We do this for multiple reasons but most notable is the need to preserve our sense of esteem.
Think of it this way.
Humans are self-preservation creatures (this is Life Lesson 101, by the way; know this and know peace).
And so, one of the major reasons found for this bias is the need to protect our self esteem. It’s all part of our instinct to be accepted in the tribe. And you’ll agree that constantly beating yourself down isn’t going to help that.
But also interesting comes the research that humans are apparently largely optimistic (shocking?). However this attribution is dependent on age and cultural background.
Probably the most fascinating find on functional MRI brain scans is the dorsal striatum (consisting of the caudate nucleus and putamen). Associated with the reward and motivation neural pathway, one theory is that positive attribution is rewarding to our sense of self. And this further reinforces the behaviour. Simply put, it makes us feel good.
Another is the prefrontal cortex which is associated with mental planning and control. I found this surprising because it proved that maybe we really are just lazy. If this bias is our default, it’d require mental effort to override. Energy we’re often just not ready to expend.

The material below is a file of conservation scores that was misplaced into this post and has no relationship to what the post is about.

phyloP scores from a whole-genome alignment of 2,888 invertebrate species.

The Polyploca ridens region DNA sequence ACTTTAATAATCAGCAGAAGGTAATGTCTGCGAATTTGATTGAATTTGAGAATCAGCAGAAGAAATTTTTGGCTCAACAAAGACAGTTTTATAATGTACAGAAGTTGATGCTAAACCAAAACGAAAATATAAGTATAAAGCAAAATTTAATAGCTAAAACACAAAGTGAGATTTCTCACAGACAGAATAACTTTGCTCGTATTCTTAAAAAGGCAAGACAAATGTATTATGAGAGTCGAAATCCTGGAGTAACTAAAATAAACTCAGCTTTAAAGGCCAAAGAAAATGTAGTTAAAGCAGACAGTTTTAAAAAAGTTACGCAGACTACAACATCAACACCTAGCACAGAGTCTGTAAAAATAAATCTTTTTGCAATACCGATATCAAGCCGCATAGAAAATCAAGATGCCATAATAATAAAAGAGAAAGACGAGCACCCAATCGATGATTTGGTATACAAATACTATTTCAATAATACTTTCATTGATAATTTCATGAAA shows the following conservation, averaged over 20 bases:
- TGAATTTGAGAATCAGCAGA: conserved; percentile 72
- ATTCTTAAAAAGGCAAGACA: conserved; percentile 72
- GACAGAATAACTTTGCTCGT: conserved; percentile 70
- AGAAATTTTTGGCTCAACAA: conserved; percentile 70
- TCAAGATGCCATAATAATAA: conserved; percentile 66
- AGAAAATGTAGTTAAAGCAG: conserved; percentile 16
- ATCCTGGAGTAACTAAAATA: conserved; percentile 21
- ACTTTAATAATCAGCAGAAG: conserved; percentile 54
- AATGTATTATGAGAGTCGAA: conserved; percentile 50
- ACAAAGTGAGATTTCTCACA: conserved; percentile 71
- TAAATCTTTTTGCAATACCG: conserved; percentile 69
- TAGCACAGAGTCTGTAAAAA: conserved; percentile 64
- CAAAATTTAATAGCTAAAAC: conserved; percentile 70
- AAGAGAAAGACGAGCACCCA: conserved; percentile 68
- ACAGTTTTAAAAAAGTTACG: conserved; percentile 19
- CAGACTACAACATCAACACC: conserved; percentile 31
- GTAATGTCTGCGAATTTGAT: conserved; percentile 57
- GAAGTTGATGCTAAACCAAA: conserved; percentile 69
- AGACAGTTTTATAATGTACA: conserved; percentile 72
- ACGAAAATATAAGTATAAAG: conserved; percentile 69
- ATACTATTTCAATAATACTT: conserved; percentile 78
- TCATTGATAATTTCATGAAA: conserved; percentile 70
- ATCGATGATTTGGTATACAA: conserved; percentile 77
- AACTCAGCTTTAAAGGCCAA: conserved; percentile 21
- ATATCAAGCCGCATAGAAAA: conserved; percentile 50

But what does this do? I mean, sure, it feels like something we sometimes naturally do (and maybe rightly so). So what about the times when we’re wrong and not being objective? Besides, what harm can it really do?
What’s the deal?
Studies have shown that in certain cases of depression, there’s a problem with attribution. But in a different way, a reversed way.
Instead, there seems to be a misattribution of negative things to self. And then comes the danger of a single story.
On the one hand, blaming ourselves constantly can have adverse effects on our mental well-being. No one should put themselves down always.
On the other hand, not taking the blame results in a lack of accountability and a lost opportunity to learn and truly grow.
As with most things in life, balance is key. It’s why I appreciate people at the top who also acknowledge the role luck had to play. Being ready is one thing, but being at the right place at the right time is another.
But a major step is even being aware of this bias in the first place.
I’d like to reiterate that the point of being aware of these natural biases is not to make excuses. But perhaps by understanding ourselves (and, indeed, others) better, we can live more productive, compassionate and peace-with-all-men lives. Like Br (below).